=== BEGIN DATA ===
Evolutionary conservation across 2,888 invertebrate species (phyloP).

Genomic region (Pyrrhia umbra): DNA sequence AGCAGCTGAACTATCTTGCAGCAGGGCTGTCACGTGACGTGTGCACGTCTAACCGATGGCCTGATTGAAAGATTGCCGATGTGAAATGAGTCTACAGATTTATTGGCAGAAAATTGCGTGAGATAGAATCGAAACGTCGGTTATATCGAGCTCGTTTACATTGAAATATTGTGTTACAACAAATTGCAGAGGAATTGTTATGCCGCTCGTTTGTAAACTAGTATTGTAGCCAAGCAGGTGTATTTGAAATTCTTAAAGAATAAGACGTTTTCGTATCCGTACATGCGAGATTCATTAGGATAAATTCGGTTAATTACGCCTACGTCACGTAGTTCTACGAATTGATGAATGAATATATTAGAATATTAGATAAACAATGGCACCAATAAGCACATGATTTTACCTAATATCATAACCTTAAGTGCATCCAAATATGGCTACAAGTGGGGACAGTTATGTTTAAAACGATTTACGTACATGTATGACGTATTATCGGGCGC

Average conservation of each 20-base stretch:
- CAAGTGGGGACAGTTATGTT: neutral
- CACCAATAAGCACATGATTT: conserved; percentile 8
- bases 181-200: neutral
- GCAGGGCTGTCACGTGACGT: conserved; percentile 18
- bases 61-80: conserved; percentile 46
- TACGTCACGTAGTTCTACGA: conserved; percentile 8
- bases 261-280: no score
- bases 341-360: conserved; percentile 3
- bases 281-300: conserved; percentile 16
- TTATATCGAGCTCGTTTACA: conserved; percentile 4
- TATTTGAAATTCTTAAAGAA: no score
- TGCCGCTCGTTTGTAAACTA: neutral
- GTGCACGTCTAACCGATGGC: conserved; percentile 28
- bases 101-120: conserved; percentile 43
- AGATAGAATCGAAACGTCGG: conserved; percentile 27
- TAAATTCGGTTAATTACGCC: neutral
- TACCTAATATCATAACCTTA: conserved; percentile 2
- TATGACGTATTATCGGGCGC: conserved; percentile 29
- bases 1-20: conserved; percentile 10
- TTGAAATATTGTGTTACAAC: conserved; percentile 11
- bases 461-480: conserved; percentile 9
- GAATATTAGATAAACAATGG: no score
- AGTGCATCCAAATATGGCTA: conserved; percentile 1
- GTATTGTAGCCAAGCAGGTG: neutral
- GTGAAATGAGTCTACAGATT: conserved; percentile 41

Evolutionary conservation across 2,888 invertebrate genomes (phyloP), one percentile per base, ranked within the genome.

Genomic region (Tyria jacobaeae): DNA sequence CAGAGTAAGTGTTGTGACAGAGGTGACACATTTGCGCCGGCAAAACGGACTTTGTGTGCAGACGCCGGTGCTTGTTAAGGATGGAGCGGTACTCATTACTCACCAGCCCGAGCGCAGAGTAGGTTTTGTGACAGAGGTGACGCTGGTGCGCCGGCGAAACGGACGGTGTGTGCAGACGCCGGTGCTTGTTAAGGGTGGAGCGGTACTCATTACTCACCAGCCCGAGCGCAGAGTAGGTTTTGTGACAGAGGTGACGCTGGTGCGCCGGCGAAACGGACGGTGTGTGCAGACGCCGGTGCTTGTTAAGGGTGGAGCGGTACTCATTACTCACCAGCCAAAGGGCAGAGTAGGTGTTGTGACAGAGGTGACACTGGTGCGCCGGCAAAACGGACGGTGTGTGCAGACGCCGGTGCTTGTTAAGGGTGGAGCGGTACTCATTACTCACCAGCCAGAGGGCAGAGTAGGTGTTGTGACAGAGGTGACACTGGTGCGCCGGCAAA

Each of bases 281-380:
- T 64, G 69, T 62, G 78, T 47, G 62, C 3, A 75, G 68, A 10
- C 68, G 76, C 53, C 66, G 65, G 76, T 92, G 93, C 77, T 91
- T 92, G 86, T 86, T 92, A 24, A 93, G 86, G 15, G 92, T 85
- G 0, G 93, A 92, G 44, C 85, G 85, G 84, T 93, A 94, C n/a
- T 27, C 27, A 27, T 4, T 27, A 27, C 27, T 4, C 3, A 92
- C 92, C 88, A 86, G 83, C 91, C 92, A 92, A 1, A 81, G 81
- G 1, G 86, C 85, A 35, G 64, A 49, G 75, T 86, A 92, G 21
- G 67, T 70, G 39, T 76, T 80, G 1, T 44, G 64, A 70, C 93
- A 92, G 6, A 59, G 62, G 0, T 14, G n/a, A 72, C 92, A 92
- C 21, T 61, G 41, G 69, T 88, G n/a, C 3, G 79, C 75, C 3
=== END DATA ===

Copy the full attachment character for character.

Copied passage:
Evolutionary conservation across 2,888 invertebrate species (phyloP).

Genomic region (Pyrrhia umbra): DNA sequence AGCAGCTGAACTATCTTGCAGCAGGGCTGTCACGTGACGTGTGCACGTCTAACCGATGGCCTGATTGAAAGATTGCCGATGTGAAATGAGTCTACAGATTTATTGGCAGAAAATTGCGTGAGATAGAATCGAAACGTCGGTTATATCGAGCTCGTTTACATTGAAATATTGTGTTACAACAAATTGCAGAGGAATTGTTATGCCGCTCGTTTGTAAACTAGTATTGTAGCCAAGCAGGTGTATTTGAAATTCTTAAAGAATAAGACGTTTTCGTATCCGTACATGCGAGATTCATTAGGATAAATTCGGTTAATTACGCCTACGTCACGTAGTTCTACGAATTGATGAATGAATATATTAGAATATTAGATAAACAATGGCACCAATAAGCACATGATTTTACCTAATATCATAACCTTAAGTGCATCCAAATATGGCTACAAGTGGGGACAGTTATGTTTAAAACGATTTACGTACATGTATGACGTATTATCGGGCGC

Average conservation of each 20-base stretch:
- CAAGTGGGGACAGTTATGTT: neutral
- CACCAATAAGCACATGATTT: conserved; percentile 8
- bases 181-200: neutral
- GCAGGGCTGTCACGTGACGT: conserved; percentile 18
- bases 61-80: conserved; percentile 46
- TACGTCACGTAGTTCTACGA: conserved; percentile 8
- bases 261-280: no score
- bases 341-360: conserved; percentile 3
- bases 281-300: conserved; percentile 16
- TTATATCGAGCTCGTTTACA: conserved; percentile 4
- TATTTGAAATTCTTAAAGAA: no score
- TGCCGCTCGTTTGTAAACTA: neutral
- GTGCACGTCTAACCGATGGC: conserved; percentile 28
- bases 101-120: conserved; percentile 43
- AGATAGAATCGAAACGTCGG: conserved; percentile 27
- TAAATTCGGTTAATTACGCC: neutral
- TACCTAATATCATAACCTTA: conserved; percentile 2
- TATGACGTATTATCGGGCGC: conserved; percentile 29
- bases 1-20: conserved; percentile 10
- TTGAAATATTGTGTTACAAC: conserved; percentile 11
- bases 461-480: conserved; percentile 9
- GAATATTAGATAAACAATGG: no score
- AGTGCATCCAAATATGGCTA: conserved; percentile 1
- GTATTGTAGCCAAGCAGGTG: neutral
- GTGAAATGAGTCTACAGATT: conserved; percentile 41

Evolutionary conservation across 2,888 invertebrate genomes (phyloP), one percentile per base, ranked within the genome.

Genomic region (Tyria jacobaeae): DNA sequence CAGAGTAAGTGTTGTGACAGAGGTGACACATTTGCGCCGGCAAAACGGACTTTGTGTGCAGACGCCGGTGCTTGTTAAGGATGGAGCGGTACTCATTACTCACCAGCCCGAGCGCAGAGTAGGTTTTGTGACAGAGGTGACGCTGGTGCGCCGGCGAAACGGACGGTGTGTGCAGACGCCGGTGCTTGTTAAGGGTGGAGCGGTACTCATTACTCACCAGCCCGAGCGCAGAGTAGGTTTTGTGACAGAGGTGACGCTGGTGCGCCGGCGAAACGGACGGTGTGTGCAGACGCCGGTGCTTGTTAAGGGTGGAGCGGTACTCATTACTCACCAGCCAAAGGGCAGAGTAGGTGTTGTGACAGAGGTGACACTGGTGCGCCGGCAAAACGGACGGTGTGTGCAGACGCCGGTGCTTGTTAAGGGTGGAGCGGTACTCATTACTCACCAGCCAGAGGGCAGAGTAGGTGTTGTGACAGAGGTGACACTGGTGCGCCGGCAAA

Each of bases 281-380:
- T 64, G 69, T 62, G 78, T 47, G 62, C 3, A 75, G 68, A 10
- C 68, G 76, C 53, C 66, G 65, G 76, T 92, G 93, C 77, T 91
- T 92, G 86, T 86, T 92, A 24, A 93, G 86, G 15, G 92, T 85
- G 0, G 93, A 92, G 44, C 85, G 85, G 84, T 93, A 94, C n/a
- T 27, C 27, A 27, T 4, T 27, A 27, C 27, T 4, C 3, A 92
- C 92, C 88, A 86, G 83, C 91, C 92, A 92, A 1, A 81, G 81
- G 1, G 86, C 85, A 35, G 64, A 49, G 75, T 86, A 92, G 21
- G 67, T 70, G 39, T 76, T 80, G 1, T 44, G 64, A 70, C 93
- A 92, G 6, A 59, G 62, G 0, T 14, G n/a, A 72, C 92, A 92
- C 21, T 61, G 41, G 69, T 88, G n/a, C 3, G 79, C 75, C 3